palace plaque depicting warrior

 
Culture
Edo people
Culture
Benin Kingdom
Creation date
Materials
brass
Dimensions
21 1/8 x 14 3/4 x 3 in.
Credit line
Gift of Mr. and Mrs. Harrison Eiteljorg
Accession number
1989.845
Collection
Currently On View In
Eiteljorg Suite of African and Oceanic Art - W302

Plaques made by the "lost wax" process were once displayed within the palace complex at Benin City.  The subject matter of the plaques includes formally posed kings, chiefs, court attendants, leopards and other animals.  Unfortunately, it is very difficult to link a particular individual or historic event with a given plaque.

This plaque depicts an important military leader.  The ceremonial sword in his left hand; anklets; bracelets; and collar assembly of coral beads, leopard teeth and brass bell indicate rank.  The barbed spear in his right hand and the sheathed sword at his waist are typical weapons.  He wears a garment from which beads or bells are suspended.  His hat has leather or cloth side pieces and a front panel possibly of metal.

The background surface of this plaque is adorned with leaf patterns and circular designs; the side panels are covered with a pattern of interlacing curved lines.  The holes reveal the placement of nails to attach this plaque to a palace wall.  As is typical of Benin court art, the surface of this object is completely covered.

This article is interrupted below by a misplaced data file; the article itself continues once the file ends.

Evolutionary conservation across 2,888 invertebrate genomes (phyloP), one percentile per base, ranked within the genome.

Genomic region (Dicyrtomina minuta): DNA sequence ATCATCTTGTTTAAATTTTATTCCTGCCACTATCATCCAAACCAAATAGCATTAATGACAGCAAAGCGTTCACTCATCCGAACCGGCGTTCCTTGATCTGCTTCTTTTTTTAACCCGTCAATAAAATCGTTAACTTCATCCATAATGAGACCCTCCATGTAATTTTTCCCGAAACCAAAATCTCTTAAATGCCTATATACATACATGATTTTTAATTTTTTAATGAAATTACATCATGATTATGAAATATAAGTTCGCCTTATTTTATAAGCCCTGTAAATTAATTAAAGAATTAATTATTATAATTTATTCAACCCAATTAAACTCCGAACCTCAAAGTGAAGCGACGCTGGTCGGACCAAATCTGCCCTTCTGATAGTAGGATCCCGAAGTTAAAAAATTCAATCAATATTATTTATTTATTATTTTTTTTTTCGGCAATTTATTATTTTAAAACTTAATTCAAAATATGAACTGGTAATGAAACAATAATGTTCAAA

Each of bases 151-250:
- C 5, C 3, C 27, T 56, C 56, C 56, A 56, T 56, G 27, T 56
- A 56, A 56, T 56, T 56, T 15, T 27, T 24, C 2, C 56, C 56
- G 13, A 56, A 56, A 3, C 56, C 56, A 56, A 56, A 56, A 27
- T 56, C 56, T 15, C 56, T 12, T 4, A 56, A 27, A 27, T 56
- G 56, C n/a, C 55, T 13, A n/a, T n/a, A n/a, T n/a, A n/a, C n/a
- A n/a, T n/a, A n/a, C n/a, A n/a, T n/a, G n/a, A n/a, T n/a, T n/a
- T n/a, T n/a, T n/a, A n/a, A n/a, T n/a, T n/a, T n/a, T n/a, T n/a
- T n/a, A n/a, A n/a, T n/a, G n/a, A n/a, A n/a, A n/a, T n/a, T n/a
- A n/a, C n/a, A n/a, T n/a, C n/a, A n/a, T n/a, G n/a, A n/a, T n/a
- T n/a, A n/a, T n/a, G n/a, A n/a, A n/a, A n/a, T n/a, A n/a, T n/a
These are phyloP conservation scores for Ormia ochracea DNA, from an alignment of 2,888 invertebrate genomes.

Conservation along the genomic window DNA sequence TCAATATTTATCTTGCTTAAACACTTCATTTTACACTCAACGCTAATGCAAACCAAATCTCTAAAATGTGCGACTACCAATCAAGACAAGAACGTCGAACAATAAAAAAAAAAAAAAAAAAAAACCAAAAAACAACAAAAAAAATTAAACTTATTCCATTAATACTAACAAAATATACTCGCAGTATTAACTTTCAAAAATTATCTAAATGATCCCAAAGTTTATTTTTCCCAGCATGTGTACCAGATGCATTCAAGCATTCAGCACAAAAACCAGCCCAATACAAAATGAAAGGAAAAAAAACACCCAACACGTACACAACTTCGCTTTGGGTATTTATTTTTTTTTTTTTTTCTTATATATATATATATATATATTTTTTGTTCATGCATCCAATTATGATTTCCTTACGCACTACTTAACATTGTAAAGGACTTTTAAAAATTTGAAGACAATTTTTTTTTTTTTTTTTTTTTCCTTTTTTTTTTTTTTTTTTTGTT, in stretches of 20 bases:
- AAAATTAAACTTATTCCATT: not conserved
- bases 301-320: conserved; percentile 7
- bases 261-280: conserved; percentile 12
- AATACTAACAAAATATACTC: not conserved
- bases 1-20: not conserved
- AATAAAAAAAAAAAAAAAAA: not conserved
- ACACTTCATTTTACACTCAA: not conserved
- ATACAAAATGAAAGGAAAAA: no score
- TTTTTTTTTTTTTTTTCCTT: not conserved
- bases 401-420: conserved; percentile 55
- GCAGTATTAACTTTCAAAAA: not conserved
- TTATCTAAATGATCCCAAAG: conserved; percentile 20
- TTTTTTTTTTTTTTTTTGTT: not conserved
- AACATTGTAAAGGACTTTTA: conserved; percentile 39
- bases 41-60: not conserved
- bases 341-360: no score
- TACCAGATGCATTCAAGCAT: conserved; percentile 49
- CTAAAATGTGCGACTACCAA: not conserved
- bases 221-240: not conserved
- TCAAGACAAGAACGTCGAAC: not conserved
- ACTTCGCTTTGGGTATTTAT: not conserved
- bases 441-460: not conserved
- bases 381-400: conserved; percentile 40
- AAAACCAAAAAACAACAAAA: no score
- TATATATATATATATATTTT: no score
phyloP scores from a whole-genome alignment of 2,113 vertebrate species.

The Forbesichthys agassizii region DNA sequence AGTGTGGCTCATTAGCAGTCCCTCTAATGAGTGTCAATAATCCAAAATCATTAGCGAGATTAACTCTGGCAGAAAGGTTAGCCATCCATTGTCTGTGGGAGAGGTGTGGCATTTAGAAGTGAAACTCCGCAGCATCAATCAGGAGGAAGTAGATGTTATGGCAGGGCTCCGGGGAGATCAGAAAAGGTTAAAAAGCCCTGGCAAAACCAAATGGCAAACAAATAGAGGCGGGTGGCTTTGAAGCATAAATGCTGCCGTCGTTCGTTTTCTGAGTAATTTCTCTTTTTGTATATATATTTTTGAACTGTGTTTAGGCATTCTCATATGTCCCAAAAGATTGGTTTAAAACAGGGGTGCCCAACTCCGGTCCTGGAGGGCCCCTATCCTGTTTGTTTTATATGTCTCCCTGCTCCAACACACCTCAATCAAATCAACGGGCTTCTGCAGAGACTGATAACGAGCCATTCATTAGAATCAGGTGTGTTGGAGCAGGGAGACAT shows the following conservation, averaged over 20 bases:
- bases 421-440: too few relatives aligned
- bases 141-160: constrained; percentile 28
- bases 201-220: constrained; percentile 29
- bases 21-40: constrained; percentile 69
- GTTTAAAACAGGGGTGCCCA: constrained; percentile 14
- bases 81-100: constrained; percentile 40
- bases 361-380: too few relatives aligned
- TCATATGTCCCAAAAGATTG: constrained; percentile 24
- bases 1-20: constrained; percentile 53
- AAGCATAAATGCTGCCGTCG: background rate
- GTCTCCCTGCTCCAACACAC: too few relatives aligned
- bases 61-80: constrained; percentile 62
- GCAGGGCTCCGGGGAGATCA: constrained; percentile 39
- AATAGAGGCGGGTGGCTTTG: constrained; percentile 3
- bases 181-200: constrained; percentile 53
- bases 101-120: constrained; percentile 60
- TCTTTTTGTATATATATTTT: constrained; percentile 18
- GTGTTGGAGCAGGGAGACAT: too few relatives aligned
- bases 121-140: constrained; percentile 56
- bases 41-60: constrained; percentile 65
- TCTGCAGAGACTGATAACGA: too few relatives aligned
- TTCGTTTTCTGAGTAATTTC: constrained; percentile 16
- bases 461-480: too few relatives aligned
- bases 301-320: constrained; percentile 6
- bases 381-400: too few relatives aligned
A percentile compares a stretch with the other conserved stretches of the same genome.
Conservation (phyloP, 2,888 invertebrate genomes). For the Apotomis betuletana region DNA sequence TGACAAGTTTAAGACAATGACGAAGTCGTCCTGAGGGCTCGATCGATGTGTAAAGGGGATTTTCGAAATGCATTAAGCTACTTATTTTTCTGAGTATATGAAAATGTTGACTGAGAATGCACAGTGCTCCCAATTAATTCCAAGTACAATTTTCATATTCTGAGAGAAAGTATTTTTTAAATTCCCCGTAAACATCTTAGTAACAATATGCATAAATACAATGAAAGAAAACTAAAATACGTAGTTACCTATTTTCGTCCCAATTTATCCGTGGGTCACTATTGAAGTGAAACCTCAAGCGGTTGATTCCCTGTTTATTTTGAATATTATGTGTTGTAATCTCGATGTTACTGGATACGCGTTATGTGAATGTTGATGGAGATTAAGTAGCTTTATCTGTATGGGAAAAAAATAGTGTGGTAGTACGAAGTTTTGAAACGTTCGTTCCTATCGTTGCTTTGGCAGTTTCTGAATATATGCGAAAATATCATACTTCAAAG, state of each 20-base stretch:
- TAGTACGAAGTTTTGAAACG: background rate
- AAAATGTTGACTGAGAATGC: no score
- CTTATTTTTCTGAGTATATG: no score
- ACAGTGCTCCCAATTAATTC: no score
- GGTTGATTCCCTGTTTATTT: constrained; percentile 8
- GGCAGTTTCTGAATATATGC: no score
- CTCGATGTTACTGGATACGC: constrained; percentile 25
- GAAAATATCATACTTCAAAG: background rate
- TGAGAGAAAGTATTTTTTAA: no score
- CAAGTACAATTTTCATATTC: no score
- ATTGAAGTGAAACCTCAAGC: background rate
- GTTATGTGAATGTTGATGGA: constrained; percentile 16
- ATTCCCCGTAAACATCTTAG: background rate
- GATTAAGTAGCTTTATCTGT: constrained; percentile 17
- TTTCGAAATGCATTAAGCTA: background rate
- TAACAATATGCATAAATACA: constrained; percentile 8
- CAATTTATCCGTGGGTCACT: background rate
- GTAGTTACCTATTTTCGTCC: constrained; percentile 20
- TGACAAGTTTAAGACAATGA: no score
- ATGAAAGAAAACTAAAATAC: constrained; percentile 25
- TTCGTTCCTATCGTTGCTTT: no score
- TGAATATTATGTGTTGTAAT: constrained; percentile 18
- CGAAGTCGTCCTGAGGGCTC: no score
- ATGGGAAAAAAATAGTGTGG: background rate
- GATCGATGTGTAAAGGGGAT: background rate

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Indianapolis Museum of Art: Highlights of the Collection (2005)

Benin plaques commemorate notable military or religious occasions and feature kings, court attendants, and warriors of the mighty African kingdom of Benin, which was founded more than a thousand years ago. Two-dimensional sculptures are rare in African art from south of the Sahara, and the idea may have been introduced as early as the late 1400s by the Portuguese. This example portrays a high-ranking officer with a ceremonial sword in his left hand, a spear in his right, and a sheathed sword at his waist. The intricate design of his collar suggests coral beads, jutting leopard teeth, and a broad brass bell, all symbols of rank. The plaque was cast using the lost-wax technique: a model in beeswax is covered with clay, allowed to dry, then heated to melt the wax away, leaving a space in which to pour the molten brass.

Benin political and religious life centered around the Oba, a divine king. Court art was also closely related to the king, who controlled the distribution of precious resources such as coral, ivory, and copper, known as the "red gold of Africa." (This plaque is brass, an alloy of copper and zinc.) From these mediums, artists fashioned ritual objects for the court, including wall plaques, staffs, bells, and pendants, in honor of the Oba and his realm.

[Benin City] is divided into many magnificent palaces, . . . from top to bottom covered with cast copper, on which are engraved the pictures of their war exploits and battles.
-17th-century Dutch visitor describing Benin City